There are all kinds of features built into your vehicle that help ensure that amount of gasoline vapors that escape from your vehicle are kept to zero or a very small amount. These kinds of fumes can be quite dangerous not just to the environment, but to your health. Breathing them in can cause nausea, dizziness, and headaches.

The evaporative emission control canister is a part that is used to help limit these harmful vapors. The canister works by collecting the fuel vapors that are created in the fuel tank. The canister is also referred to as a charcoal canister since there is literally a brick of charcoal in it. Once the canister collects the vapors, they are then purged so they can be burned off by combustion.

Unfortunately dirt, debris, and dust can start to build inside the emission control canister over time, which will then affect the valves and vent solenoids that work in conjunction with the canister. Once this happens, the system will no longer work as it should. There is also the fact that the charcoal canister can get clogged up due to moisture, or even crack and break. Much of its lifespan depends on where you drive and how many contaminants make it into the canister. It's a good idea to have it diagnosed by a certified mechanic if you suspect it is faulty. Here’s a look at some signs that it may be time to have the evaporative emission control canister replaced:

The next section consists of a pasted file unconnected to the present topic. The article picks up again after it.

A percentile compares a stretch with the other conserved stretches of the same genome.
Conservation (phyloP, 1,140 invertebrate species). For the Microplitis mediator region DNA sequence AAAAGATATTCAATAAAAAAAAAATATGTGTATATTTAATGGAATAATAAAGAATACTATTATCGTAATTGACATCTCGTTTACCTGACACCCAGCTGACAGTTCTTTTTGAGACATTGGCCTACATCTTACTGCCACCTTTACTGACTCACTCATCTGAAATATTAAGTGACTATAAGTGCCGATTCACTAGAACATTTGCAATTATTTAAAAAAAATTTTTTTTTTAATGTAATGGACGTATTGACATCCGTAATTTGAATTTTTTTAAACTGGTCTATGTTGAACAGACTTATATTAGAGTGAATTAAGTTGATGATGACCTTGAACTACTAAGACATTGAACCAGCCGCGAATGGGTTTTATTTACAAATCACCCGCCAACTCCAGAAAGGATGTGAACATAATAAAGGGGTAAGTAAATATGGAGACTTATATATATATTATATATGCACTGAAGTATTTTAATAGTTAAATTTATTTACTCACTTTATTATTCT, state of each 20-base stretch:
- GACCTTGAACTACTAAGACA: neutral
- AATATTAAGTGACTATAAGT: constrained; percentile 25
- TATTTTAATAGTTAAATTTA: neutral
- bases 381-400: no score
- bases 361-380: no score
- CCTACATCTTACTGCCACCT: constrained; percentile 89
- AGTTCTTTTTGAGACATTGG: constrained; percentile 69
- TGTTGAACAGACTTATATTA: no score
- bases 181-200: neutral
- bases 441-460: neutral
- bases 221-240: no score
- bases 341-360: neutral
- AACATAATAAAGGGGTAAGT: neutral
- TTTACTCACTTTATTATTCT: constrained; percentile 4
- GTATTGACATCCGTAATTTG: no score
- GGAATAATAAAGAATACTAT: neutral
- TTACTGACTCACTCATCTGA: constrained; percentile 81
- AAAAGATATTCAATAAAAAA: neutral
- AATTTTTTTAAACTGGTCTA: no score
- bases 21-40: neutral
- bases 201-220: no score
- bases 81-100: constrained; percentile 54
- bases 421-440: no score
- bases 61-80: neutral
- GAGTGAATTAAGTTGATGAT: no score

• Once the canister becomes clogged, leaking, or broken, you will likely start to smell an odor coming from around the fuel tank. This will smell like raw fuel, so it is quite noticeable.

  • The Check Engine Light will most likely come on once the problem progresses. You'll need to have the computer codes read by a professional mechanic so they can determine the exact cause for the light to come on.

  • Now keep in mind, once this part fails it's very important to have it replaced immediately. If you are leaking fuel vapors it can make you feel quite ill. If fuel starts to leak, then you have a potential fire hazard on your hands.

The evaporative emission control canister ensures that the harmful fuel vapors aren’t released into the air, and left for you to breathe in. If you’re experiencing any of the above mentioned symptoms and suspect your evaporative emission control canister is in need of replacement, get a diagnostic or book an evaporative emission control canister replacement service with a professional mechanic.

This article originally appeared on YourMechanic.com as How Long Does an Evaporative Emission Control Canister Last? and was authored by Valerie Johnston.


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